Don Norton of Springfield has been homeless before, and he expects to be so again. Norton and his partner, Karen Denene Otterson, live with a friend who is planning to get married, meaning their welcome will wear out soon.
“Unless I can find substantial support to get into another home or an apartment, I may be living out in a tent again,” Norton said. “Because of this and some things in my past, it’s been very difficult for me to obtain full-time or even part-time work. This is the same for all homeless people who truly do want to work.”
Norton addressed the Springfield City Council last week, asking for a repeal of the city’s ban on panhandling. He cited a U.S. Supreme Court case which ruled panhandling is protected under the First Amendment, though it can be restricted to certain times and places.
The ordinance, found in Chapter 131, section 6 of the city code, defines panhandling as taking place “upon any street, public way, public place, or park in the city.” It says panhandling is illegal in the downtown historic district, but Norton says he is often approached by police while panhandling even outside that area.
The ordinance does not ban passive panhandling, in which the panhandler has a sign but doesn’t vocally ask for money.
Norton said he panhandles for money when he’s homeless, using his gains to pay for a cheap motel room during harsh weather. Though Springfield has a handful of homeless shelters, Norton says they rarely have enough beds to satisfy demand.
“Play homeless for one night,” he said, addressing the council and the audience. “Go down and stand in front of Helping Hands [homeless shelter] at 4 o’clock in the afternoon along with 25 or 30 other people in hopes that you’ll win a lottery ticket...”
A 2010 count by the Heartland Continuum of Care found 287 people who were homeless in Springfield, including 66 children. The count found about 700 beds in shelters, though only about 95 were available on an emergency basis for homeless people. Many of the beds are reserved for people just released from prison, HIV and AIDS patients, pregnant women or people in substance abuse treatment programs.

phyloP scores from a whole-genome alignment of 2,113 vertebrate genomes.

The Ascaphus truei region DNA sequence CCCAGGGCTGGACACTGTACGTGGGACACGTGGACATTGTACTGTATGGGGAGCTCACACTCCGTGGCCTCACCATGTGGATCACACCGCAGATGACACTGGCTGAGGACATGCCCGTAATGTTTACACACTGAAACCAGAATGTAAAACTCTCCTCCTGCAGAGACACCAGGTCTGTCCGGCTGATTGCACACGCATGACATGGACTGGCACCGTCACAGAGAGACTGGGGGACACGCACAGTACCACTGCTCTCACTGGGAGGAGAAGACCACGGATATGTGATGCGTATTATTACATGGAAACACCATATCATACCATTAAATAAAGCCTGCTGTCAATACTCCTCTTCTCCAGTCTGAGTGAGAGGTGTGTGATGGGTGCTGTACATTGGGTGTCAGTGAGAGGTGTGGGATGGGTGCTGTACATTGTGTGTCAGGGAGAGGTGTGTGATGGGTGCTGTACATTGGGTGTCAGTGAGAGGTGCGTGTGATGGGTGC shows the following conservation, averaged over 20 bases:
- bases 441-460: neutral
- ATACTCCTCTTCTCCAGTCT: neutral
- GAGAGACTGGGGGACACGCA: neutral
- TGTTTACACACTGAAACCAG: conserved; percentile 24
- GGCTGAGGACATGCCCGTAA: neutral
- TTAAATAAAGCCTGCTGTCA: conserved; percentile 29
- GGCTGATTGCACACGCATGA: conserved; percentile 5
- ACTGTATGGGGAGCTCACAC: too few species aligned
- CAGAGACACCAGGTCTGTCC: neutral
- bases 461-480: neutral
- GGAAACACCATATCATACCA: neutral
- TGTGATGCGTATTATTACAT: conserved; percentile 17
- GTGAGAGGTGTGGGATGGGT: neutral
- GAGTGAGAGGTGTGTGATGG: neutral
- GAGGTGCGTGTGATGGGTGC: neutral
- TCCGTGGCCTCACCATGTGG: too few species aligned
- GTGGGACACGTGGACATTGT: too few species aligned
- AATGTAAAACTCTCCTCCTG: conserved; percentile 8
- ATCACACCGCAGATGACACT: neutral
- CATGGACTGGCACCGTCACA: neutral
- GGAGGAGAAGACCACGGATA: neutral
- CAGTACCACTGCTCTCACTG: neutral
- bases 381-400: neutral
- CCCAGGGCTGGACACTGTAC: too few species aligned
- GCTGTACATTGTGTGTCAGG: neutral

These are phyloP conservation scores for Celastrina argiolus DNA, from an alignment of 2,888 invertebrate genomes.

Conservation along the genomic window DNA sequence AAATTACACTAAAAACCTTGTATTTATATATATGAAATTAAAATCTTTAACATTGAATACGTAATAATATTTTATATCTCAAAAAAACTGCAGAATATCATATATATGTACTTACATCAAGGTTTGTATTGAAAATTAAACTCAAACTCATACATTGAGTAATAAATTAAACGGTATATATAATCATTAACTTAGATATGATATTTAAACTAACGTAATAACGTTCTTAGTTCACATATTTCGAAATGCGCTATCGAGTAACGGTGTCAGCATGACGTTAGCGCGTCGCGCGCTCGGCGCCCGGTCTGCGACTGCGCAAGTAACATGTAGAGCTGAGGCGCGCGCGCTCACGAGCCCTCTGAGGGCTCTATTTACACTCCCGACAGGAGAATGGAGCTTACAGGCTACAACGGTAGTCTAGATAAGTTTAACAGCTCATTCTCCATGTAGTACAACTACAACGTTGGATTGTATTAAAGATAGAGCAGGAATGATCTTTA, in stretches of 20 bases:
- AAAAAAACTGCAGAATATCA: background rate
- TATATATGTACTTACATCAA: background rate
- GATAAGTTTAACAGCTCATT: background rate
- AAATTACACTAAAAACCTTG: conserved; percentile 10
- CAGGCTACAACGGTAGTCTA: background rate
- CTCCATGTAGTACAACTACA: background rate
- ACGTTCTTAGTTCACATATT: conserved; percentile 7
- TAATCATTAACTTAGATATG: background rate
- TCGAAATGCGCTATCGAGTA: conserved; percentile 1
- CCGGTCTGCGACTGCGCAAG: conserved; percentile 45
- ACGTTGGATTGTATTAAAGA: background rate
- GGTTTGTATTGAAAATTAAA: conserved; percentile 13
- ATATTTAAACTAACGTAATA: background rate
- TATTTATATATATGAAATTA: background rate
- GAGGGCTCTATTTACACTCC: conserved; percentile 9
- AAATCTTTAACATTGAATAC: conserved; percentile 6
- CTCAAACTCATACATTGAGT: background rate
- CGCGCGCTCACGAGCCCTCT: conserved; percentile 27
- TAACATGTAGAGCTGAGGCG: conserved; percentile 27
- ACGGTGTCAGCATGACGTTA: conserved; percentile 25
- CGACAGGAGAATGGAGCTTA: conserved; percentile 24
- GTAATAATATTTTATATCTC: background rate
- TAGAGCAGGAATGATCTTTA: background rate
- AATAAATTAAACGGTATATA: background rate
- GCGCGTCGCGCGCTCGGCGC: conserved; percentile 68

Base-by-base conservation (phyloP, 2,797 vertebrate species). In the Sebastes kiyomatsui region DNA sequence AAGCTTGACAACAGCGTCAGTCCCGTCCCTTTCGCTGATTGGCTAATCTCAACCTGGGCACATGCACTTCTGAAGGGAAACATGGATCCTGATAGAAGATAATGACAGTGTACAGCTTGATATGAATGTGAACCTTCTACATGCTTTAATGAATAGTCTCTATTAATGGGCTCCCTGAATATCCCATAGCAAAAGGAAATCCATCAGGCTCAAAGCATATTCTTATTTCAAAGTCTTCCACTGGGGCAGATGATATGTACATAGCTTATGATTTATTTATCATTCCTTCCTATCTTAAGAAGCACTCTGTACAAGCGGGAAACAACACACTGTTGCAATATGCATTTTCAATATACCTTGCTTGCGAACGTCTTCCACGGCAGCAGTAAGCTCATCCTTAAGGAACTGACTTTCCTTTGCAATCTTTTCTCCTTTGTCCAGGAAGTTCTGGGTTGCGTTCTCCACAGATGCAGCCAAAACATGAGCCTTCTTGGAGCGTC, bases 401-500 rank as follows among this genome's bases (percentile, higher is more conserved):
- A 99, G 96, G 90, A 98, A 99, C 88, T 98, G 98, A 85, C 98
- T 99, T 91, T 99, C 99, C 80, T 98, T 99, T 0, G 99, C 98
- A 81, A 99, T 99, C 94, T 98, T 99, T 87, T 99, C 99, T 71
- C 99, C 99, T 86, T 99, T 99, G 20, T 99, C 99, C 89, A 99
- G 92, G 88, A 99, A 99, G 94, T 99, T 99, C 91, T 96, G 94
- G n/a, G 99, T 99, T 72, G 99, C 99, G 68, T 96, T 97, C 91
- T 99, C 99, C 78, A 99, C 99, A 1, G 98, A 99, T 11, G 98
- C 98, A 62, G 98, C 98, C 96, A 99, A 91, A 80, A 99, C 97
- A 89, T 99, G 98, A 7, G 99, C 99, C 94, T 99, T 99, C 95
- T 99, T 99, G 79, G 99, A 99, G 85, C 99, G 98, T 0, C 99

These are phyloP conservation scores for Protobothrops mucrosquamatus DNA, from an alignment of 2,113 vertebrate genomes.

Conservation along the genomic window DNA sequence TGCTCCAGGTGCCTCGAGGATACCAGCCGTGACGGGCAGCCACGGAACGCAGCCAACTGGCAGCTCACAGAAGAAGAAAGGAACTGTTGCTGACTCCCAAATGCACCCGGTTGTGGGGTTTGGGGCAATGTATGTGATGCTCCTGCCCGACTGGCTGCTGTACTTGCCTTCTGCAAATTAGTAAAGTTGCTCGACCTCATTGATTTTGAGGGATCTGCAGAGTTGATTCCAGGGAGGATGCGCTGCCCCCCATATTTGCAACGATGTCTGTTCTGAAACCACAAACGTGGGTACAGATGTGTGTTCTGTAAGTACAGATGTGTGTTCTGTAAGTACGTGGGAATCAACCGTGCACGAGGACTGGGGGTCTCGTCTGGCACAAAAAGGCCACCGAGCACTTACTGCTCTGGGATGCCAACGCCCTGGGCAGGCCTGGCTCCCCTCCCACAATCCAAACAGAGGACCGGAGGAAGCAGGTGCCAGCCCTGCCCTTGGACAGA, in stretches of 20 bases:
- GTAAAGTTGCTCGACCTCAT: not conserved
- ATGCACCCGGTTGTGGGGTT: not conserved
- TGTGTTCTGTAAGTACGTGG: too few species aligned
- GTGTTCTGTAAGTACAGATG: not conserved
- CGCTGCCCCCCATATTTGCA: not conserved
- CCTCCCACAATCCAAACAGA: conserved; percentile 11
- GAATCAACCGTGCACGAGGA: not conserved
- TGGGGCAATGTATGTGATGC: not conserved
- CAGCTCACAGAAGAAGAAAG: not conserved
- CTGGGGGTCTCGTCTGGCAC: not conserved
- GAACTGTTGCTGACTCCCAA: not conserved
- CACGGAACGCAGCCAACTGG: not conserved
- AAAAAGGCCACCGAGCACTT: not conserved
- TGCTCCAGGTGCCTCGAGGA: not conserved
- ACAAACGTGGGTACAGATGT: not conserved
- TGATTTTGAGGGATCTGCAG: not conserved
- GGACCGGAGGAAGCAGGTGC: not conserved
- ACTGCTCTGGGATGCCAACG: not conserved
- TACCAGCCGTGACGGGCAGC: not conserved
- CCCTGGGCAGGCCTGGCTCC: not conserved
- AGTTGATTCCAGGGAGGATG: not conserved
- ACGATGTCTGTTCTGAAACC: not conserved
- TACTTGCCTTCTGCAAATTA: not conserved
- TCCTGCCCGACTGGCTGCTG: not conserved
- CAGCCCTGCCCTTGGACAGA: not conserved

Norton says the ideal solution would be establishing a year-round shelter like the Springfield Overflow Shelter, which operates from November through March, providing about 75 extra beds when other shelters are full.
Ward 1 alderman Frank Edwards suggested forming a council subcommittee to meet with homeless interests and discuss solutions. Ward 3 Alderman Doris Turner and Ward 4 Alderman Frank Lesko said they would volunteer for the subcommittee. Ward 5 Alderman Sam Cahnman pointed out the city’s prior efforts to combat homelessness, including the Round Up To End Homelessness program, in which City Water, Light and Power customers can round their utility bills up to the nearest dollar, with the extra money going to support efforts like the overflow shelter.
Turner said anyone can become homeless under the wrong circumstances.
“I know that oftentimes people get so caught up in where they are and how they got there, they lose sight that it can be one insignificant instance that can cause you to be homeless,” Turner said. “Most of us are one paycheck away from being homeless, and an illness or something that can be no cause of your own can cause you to be there.”